• 7. Emerging Frameworks for Forests UNFCCC - CDM > REDD > 2012 EU ETS > 2013 US Market - Waxman-Markey Bill Australia/Others Voluntary Markets - CCX CBD - PINC? CBD - Green Development Mechanism
    • 8. CDM > REDD > REDD + > PINC ? (Pro-active Investment in Natural Capital) Tradable Currency = 1t/CO2 > 1 ha/forest? Figure 2: Three complementary and reinforcing mechanisms for conserving and restoring forest and mitigating and adapting to climate change
    • 9. Sources of $ US$ 17-33 Billion /yr International Auctioning (AAUs) National Auctioning of Allowances REDD Markets ODA Interim Financing Mechanism
    • 10. Interim Funding for REDD <ul><li>HRH Prince of Wales hosted historic meeting of world leaders in London alongside April’09 G20 </li></ul><ul><li>35 Countries </li></ul><ul><li>G8 Statement </li></ul><ul><li>Norway Wking Gp </li></ul><ul><li>Report mid Sept’09 </li></ul>Meeting at St James’s Palace, 1 April’09
    • 11. Timing of payments (IWGIFR)
    • 12. Fund flows Tropical Forests Facility Rainforest Bond Rainforest Nations Direct Funding Private Investors Payments OECD Govts Guarantees/ Repayments Carbon Permit Auctions Special Levies (e.g. fuel) Earmarking Taxes World Bank Technical Support Issuer/ Advisor
    • 13. Business Drives Deforestation <ul><li>60% of globally traded beef is from Brazil </li></ul><ul><li>40% of exports are to Europe </li></ul><ul><li>80% of the growth in Brazilian beef production is in the Amazon </li></ul><ul><li>EU is also the world’s largest import market for soybeans </li></ul><ul><li>Palm oil plantations are driving deforestation in Malaysia and Indonesia </li></ul><ul><li>84% of UK companies importing palm oil have done little to ensure it is not from a destructive source </li></ul>Beyond Copenhagen?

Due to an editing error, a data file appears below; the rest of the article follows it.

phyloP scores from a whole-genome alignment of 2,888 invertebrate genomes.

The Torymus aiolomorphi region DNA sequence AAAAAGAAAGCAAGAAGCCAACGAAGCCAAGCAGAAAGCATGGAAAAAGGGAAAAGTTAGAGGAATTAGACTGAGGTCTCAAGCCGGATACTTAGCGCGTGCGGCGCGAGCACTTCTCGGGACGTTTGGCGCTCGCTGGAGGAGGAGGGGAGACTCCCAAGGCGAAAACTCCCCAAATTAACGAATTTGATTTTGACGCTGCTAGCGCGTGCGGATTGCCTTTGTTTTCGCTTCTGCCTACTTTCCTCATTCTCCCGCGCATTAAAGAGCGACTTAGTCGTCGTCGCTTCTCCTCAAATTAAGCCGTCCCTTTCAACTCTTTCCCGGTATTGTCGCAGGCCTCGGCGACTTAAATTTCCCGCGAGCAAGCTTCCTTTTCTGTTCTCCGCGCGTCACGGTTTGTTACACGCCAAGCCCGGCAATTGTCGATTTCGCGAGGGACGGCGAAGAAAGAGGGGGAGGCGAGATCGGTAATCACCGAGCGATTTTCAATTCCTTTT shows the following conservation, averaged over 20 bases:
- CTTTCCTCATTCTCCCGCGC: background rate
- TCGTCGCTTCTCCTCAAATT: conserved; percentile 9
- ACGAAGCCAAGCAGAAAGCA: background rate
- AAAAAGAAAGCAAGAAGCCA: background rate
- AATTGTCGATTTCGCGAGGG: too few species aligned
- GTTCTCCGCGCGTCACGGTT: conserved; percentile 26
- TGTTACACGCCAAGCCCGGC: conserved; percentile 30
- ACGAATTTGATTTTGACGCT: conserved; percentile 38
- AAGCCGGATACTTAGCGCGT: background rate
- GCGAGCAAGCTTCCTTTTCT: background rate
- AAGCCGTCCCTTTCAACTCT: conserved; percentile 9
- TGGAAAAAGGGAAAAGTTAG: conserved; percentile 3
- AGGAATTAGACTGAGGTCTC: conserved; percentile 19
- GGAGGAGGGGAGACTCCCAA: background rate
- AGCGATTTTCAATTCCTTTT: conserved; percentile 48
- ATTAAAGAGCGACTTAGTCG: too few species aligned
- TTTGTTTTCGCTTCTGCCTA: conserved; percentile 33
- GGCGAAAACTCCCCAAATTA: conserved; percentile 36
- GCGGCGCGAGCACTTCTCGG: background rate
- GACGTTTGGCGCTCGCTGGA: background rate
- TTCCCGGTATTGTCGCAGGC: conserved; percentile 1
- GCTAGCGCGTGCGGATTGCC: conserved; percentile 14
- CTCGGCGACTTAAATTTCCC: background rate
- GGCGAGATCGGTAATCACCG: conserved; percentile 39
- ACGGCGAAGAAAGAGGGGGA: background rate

• 14. Emerging Earnings Risks - Reputational - Regulatory - Environmental
    • 15. “ Are we creating wealth that’s worth having?” Clinton Global Initiative, New York, October 2007
    • 16. Natural Capital & Financial Capital A Tale of Two Economies? Could Water become the new Oil?
    • 17. Valuing Forest as Global Eco-Utilities? <ul><li>+ 80% </li></ul>
    • 18.  
    • 19. Utility to Business <ul><li>The Amazon </li></ul><ul><li>3 trillion tonnes of water stored </li></ul><ul><li>20 billion tonnes of water vapour transferred daily </li></ul><ul><li>$1 trillion of industry share this eco-dependency </li></ul><ul><li>Deforestation means declining service provision </li></ul><ul><li>Rising temperatures will compound the effects </li></ul>The Amazon’s Rainfall Service
    • 20. Natural Capital - A New Asset Class?
    • 21. Don’t Bank on Copenhagen Forests - Natural CCS we can’t afford to do without…. GDP > Gross Destructive Potential! TEEB - will drive recognition of Natural Capital values.
    • 22. www.globalcanopy.org www.littlereddbook.org www.forestdisclosure.org
    • 23.  
    • 24. Why should Forests matter to Investors?
    • 25. Forests are ‘Eco-utilities’ of immense value <ul><li>Opportunity </li></ul><ul><li>45% of terrestrial carbon is stored in the world’s forests </li></ul><ul><li>1.2 billion tonnes of carbon sequestered worth $35-89 billion per year. </li></ul><ul><li>Underpin Food, Energy and Health security globally. </li></ul><ul><li>Risk </li></ul><ul><li>18-25% of total global carbon emissions from deforestation </li></ul><ul><li>$1.7-4 trillion annual cost of forest ecosystem service loss </li></ul><ul><li>Poltical and Regulatory famework likely to change fast </li></ul>
    • 26. “ Are we creating wealth that’s worth having?” Clinton Global Initiative, New York, October 2007
    • 27. Forest Footprint Disclosure <ul><li>A ‘Toolkit’ to enable business to report on operational and consumption related impacts on deforestation </li></ul><ul><li>Direct and indirect </li></ul><ul><li>Available to the financial community to i nform investor decision making </li></ul><ul><li>Promoting transparency and awareness </li></ul><ul><li>Preparing for future risks and opportunities </li></ul><ul><li>Ministerial launch 15th June </li></ul><ul><li>1st Report - January 2010 </li></ul>
    • 28. We can’t do this without you! We cant’ afford to wait!